Situated just west of Cannes, the Château de La Napoule occupies a magnificent seafront site first settled by the Romans more than 2,000 years ago. Originally erected by the Villeneuve family during the 14th century, the fortress was destroyed and rebuilt eight times before it was transformed into a glass factory in the 19th century. In 1918, the American artist Henry Clews acquired the ruined property, which he restored with his wife, Marie Elsie Whelen Goelet.
The Foundation welcomes qualified artists in all fields to its residency program at the Château de La Napoule where exhibitions, readings, concerts, performances, seminars and conferences are held throughout the year.
It is Henry Clews’ sculptural decor, combining wit and turn-of-the-century sensibility, that makes the Château de La Napoule, registered as a monument histories, such a fascinating excursion into architectural history.
Marie Clews created the Foundation in 1951, eight years before her death, in memory of her husband and in order to preserve the Château as an arts center fostering international and interdisciplinary exchange.La Napoule Art Foundation is incorporated as an American not-for-profit 501(c)3 public institution in the State of New York ; it is recognized as an association loi 1901 in France, receiving public funding.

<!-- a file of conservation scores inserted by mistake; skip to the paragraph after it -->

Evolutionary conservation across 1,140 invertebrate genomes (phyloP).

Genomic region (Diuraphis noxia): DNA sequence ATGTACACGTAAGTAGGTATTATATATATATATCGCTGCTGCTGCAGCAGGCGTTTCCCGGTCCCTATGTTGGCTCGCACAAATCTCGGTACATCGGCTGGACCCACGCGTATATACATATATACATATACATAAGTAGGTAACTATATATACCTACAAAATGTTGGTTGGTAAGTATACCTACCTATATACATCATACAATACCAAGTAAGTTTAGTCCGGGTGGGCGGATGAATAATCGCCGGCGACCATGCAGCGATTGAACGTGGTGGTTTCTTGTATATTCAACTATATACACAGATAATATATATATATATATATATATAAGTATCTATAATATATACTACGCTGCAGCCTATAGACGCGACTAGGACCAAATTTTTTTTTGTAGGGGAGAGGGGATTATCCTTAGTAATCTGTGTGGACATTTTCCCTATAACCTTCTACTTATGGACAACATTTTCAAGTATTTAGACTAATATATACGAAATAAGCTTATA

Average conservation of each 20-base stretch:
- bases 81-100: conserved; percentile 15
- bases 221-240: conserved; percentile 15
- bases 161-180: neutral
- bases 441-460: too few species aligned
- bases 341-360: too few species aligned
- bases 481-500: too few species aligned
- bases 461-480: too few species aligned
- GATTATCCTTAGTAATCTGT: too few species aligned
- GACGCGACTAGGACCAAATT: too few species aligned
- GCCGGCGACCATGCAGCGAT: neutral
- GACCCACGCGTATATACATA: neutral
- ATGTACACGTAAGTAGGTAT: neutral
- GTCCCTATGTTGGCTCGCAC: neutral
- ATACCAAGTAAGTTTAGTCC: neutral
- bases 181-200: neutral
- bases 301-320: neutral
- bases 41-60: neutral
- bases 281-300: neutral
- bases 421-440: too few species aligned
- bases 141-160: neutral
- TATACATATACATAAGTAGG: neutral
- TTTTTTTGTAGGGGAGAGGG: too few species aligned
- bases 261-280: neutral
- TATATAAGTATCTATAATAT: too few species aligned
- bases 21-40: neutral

La Napoule Art Foundation receives aid from the French Ministry of Culture, the Conseil Régional de Provence-Alpes-Côte d'Azur, the Conseil général des Alpes maritimes and the town of Mandelieu-La Napoule. Other support comes from private and public funding sources in the United States, as well from the Foundation's endowment.
Partnerships have been established with numerous cultural organizations in Europe, including music, film and arts festivals. the Château also hosts studio art courses in addition to music, literature and art history seminars conducted by American and French universities.
Modified continental breakfast, lunch, and dinner can be provided daily or for selected meals and dates. Depending on the time of year, meals may be served in the Chateau or Villa dining rooms, the Tea Salon on the seafront terrace overlooking the Mediterranean, or under canopies in the gardens of the Villa Marguerite.